In our exhilaration at finding that we could actually make things grow, we threw in a row of sprouted mung beans. These developed into sturdy plants about a foot tall, which required staking with light sticks or branches. After the pods turned completely black and crisp we shelled them out and put the seeds into jars ready for sprouting again as needed. Pinto beans and cowpeas we handle in much the same way. Next year we'll want a lot more drying legumes for protein-packed soups and chili over the winter months.

We learned a great deal from our mistakes and observations, and our efforts were bounteously rewarded especially in the areas of beans, cantaloupe, and squash, which we could hardly keep up with. (The peas never made it to the table, as I can't resist them raw and not from the garden but in it.)

Our one hill of Sugar Baby watermelons was a delight from the minute the babies started "hatching." From the first they're perfect little miniatures. You could pluck one and place it on a tiny platter in a doll house. And then they start to grow. We're sure there's a little man in there with a bicycle pump, and every time we turn our backs he whooshes 'em up some more. Our only questions were, "When can we eat them? How do you know when they're ready?" One day we could contain ourselves no longer and Bill pulled out his pocketknife and hacked us out a couple of jagged slices right there in the garden. Pure ambrosia! This particular variety gives four ample servings per melon, and the rind pickles well.

Thanks to the Ball Blue Book of Canning and Freezing and to the generosity of our neighbors, we very quickly became canning experts. First someone brought us a half gallon of blackberries, and we learned how to make jelly. It turned out beautifully and we're looking forward to trying wild muscadine, wild plum, and persimmon later this year. Next season we should have our own apples and will make our pectin per the instructions in Beatrice Trum Hunter's The Natural Foods Cookbook, thus saving 45¢ or more per batch.

We were invited to pick the surplus from another neighbor's cucumber patch and must have garnered almost three bushels, which we put up into half a dozen kinds of pickles. Our favorite—and by far the easiest recipe ever—is my dad's dills:

To a clean, sterilized half-gallon jar add:
2 level Tbs. uniodized salt
1 scant Tbs. mixed pickling spices (only one dried pepper to each jar)
1 clove garlic
1 sprig dill

Fill the jars with cold water and seal them. Turn them over and shake them three or four times. Cucumbers may be eaten after four or five days, but tomatoes are better kept two or three weeks.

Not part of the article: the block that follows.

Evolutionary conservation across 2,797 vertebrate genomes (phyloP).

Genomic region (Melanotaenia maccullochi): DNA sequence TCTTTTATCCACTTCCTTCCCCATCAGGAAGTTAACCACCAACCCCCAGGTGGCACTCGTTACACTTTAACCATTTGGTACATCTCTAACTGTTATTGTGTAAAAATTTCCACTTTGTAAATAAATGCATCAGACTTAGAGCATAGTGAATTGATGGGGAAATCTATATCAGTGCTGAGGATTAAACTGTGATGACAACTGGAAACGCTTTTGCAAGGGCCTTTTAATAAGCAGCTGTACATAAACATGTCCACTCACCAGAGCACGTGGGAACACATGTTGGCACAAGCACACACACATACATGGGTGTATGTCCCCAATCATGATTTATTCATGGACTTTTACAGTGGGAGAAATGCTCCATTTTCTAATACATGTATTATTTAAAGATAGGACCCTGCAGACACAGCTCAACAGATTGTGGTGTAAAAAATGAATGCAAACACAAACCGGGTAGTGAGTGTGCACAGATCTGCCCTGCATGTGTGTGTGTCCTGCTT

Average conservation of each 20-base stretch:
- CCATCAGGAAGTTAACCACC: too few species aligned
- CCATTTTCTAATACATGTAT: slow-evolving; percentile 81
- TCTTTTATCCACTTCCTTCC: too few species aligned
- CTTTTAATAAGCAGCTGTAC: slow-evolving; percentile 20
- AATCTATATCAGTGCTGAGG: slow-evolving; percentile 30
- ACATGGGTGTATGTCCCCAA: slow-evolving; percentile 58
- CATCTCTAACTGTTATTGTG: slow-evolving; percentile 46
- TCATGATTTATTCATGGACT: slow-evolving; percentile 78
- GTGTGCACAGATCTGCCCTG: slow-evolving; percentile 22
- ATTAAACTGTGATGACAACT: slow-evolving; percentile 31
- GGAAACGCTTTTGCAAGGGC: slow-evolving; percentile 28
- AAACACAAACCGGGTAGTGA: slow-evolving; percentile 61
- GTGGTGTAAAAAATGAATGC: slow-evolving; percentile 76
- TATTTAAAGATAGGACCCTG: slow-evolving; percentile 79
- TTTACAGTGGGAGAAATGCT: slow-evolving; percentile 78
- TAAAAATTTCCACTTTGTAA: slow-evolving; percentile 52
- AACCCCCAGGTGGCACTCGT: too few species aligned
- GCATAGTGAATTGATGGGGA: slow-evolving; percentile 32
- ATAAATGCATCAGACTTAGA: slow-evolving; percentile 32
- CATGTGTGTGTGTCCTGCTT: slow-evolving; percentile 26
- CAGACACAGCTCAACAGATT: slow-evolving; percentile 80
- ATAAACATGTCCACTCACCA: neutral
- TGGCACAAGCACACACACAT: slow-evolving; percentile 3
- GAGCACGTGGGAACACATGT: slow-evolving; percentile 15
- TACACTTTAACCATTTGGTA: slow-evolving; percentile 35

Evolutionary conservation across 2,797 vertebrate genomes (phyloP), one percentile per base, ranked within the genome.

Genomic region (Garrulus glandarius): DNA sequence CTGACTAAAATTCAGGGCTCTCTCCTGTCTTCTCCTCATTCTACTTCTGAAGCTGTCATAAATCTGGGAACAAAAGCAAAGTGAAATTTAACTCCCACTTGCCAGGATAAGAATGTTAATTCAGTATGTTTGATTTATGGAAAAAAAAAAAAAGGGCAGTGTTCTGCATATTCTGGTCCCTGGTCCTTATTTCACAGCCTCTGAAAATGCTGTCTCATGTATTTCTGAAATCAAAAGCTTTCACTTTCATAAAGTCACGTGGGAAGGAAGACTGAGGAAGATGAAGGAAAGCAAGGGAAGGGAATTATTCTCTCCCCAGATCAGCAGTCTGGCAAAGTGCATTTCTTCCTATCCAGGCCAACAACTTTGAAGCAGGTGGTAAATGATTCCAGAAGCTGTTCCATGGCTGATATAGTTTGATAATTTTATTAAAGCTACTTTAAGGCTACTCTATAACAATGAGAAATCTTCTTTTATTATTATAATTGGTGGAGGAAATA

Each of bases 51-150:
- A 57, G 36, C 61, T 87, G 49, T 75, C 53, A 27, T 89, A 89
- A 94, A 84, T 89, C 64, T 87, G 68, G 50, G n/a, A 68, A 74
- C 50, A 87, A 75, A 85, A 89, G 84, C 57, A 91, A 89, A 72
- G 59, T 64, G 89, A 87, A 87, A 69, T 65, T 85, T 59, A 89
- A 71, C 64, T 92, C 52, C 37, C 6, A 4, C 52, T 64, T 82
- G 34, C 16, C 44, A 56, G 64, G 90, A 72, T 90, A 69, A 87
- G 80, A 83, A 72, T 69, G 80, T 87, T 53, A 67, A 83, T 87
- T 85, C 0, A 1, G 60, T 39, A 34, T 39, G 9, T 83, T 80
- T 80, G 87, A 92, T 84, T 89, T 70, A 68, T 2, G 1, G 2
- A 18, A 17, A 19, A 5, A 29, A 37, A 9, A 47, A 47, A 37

That's all there is to it! No vinegar, no boiling, no hassle. Perhaps because we've never had optimum storage conditions—or maybe because no processing is involved—we do occasionally come up with a spoiled jar, but the rest are so unbelievably good that we consider it worth the gamble. The measurements were adapted from an old-timey crock pickle recipe (or "receipt" as they used to call it).

We've also stashed away jars of peaches, squash, beans, tomato juice, tomato sauce, and a combination ketchup and chili which we dubbed "ket-chi." The various mixtures take so long to boil down, though, and heat the kitchen up so much, that I turned the remainder of the tomatoes into juice. If we want more sauce in the winter, I can make it then (when a little extra warmth will no doubt be welcome).

Another seasonal joy has been the persimmon tree in our front yard. We've been experimenting with the fruit and have enjoyed persimmon bread a la Euell Gibbons' recipe in Stalking the Wild Asparagus... a lovely, spicy brown loaf which would make a marvelously different gift for any occasion. Since our freezer space is limited at present, I tried freezing only one cupful of pulp for future reference ... but ruined at least a quart which I was attempting to can. The Ball Blue Book (normally a most reliable source) recommends steaming or cooking the whole persimmons till soft. Well, they're soft anyway and I should have stuck with Victor Croley, who said in "When to Pick Persimmons and How to Preserve Them" that cooking the fruit causes it to become astringent again. He was so right!

We also made "leather" by putting the persimmons through the good old Foley food mill (remove the spring, as you do for any large-seeded produce), spreading the pulp in a thin layer in a couple of baking pans and drying it in the sun for a few days. Cut into pieces, it can then be used as you would dates. And very nicely, too.

Another method—which we found to be great when you have just a few persimmons to process each day—is to wet your hands and squash the individual fruits, seeds and all, into flat patties which you put on a cookie sheet, cover with cheesecloth and sun dry. After a few days of putting them out in the morning and bringing them in when the sun no longer shines on your drying area, you'll find that the "pancakes" are about the consistency of dates. Then you can tear them into small pieces (removing the seeds) and store the bits in jars. (I've been sitting here admiring one of the seeds: it's large, with a glossy, bronzy chocolate color with slight texture. Seems a pity to throw them out. They'd make fine jewelry, or seed pictures ... or something.)